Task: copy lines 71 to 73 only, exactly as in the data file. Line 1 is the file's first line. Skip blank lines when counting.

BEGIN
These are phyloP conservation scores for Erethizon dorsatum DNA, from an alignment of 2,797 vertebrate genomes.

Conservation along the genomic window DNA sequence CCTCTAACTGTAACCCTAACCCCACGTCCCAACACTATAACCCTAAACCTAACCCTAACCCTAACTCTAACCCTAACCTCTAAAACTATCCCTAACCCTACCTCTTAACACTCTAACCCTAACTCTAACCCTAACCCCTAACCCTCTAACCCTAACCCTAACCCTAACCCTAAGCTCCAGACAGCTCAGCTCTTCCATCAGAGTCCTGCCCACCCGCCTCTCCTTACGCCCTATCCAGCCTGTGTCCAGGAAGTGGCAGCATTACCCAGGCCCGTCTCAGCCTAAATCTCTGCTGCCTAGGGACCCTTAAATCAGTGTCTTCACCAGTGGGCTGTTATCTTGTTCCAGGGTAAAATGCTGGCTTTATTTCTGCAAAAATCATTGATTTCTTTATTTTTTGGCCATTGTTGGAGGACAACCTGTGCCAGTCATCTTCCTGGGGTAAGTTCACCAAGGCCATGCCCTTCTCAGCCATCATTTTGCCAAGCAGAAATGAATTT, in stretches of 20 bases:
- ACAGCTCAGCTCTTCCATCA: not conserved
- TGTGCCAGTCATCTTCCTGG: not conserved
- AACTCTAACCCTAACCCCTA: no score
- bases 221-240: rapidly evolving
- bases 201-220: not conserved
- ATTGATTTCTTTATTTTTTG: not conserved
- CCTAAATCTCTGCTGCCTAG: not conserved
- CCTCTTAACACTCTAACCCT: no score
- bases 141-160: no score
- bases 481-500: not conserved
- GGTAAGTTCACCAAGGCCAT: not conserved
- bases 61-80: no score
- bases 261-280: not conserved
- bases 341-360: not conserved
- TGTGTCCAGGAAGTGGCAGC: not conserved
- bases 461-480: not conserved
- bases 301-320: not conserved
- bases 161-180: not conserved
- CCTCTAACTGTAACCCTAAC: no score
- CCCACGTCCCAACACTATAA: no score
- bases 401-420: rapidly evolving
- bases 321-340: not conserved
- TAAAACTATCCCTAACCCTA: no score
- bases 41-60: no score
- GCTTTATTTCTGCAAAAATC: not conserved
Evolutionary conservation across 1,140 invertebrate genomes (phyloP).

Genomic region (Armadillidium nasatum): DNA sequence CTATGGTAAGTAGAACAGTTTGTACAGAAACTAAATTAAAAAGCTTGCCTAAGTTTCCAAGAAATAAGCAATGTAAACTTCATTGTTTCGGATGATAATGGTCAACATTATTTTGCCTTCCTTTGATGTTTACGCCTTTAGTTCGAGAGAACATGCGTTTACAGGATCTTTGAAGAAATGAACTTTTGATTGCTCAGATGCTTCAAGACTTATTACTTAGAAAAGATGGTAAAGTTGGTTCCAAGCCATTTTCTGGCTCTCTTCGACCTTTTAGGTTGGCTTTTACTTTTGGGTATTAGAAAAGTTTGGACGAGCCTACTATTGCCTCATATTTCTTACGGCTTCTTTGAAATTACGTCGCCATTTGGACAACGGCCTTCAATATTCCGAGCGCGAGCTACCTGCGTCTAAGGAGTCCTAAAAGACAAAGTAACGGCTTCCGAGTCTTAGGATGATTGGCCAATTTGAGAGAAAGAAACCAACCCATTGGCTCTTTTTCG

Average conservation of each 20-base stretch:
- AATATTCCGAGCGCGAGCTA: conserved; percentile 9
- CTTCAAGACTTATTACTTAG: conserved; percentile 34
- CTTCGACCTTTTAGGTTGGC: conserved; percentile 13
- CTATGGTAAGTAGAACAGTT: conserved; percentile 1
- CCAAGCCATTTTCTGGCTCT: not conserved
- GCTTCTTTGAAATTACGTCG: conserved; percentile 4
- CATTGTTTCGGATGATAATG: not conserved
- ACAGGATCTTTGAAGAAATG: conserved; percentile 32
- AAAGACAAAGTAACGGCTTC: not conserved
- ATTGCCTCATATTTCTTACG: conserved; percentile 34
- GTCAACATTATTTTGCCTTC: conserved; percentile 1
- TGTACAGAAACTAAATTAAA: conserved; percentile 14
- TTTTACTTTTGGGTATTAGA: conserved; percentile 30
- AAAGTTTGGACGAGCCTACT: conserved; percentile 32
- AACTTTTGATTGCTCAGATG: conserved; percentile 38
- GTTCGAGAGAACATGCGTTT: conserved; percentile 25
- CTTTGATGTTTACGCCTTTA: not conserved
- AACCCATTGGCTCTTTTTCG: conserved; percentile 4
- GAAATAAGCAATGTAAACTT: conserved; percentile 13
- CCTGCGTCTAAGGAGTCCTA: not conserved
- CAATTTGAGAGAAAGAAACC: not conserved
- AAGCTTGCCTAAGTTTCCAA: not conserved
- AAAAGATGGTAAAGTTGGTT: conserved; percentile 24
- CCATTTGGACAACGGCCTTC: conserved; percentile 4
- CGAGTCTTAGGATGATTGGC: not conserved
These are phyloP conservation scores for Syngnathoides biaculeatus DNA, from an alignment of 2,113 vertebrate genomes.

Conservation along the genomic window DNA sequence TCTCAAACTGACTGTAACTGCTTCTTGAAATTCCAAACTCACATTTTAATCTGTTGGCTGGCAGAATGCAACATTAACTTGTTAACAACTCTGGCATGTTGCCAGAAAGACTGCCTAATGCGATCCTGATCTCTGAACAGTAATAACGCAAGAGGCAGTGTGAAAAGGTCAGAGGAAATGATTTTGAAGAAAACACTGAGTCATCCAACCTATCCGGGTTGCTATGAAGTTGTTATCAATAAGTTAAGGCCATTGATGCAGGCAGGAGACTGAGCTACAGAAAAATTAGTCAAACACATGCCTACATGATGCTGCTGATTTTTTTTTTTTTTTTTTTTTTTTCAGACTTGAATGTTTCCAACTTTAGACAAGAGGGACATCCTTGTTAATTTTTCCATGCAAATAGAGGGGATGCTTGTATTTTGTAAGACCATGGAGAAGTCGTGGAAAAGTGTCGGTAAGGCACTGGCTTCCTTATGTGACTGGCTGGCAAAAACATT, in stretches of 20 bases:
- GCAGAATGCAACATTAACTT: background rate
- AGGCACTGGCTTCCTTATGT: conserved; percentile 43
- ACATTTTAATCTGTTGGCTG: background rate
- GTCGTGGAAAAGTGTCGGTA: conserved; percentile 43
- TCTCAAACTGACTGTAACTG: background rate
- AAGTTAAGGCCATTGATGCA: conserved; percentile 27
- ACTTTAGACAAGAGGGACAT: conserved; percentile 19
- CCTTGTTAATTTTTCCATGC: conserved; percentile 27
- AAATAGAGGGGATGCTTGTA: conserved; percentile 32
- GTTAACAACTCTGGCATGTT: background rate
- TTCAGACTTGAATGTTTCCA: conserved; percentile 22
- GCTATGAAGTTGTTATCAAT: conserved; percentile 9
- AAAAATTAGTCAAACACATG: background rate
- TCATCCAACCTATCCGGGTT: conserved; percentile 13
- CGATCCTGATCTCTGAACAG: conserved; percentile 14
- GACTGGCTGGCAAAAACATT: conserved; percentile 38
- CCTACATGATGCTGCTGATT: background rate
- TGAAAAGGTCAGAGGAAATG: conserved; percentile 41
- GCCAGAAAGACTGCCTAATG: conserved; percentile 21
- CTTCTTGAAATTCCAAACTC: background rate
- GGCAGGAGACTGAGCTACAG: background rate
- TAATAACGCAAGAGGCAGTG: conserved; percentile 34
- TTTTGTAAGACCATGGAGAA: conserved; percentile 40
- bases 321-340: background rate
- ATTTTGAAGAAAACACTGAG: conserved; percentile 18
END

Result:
- TCATCCAACCTATCCGGGTT: conserved; percentile 13
- CGATCCTGATCTCTGAACAG: conserved; percentile 14
- GACTGGCTGGCAAAAACATT: conserved; percentile 38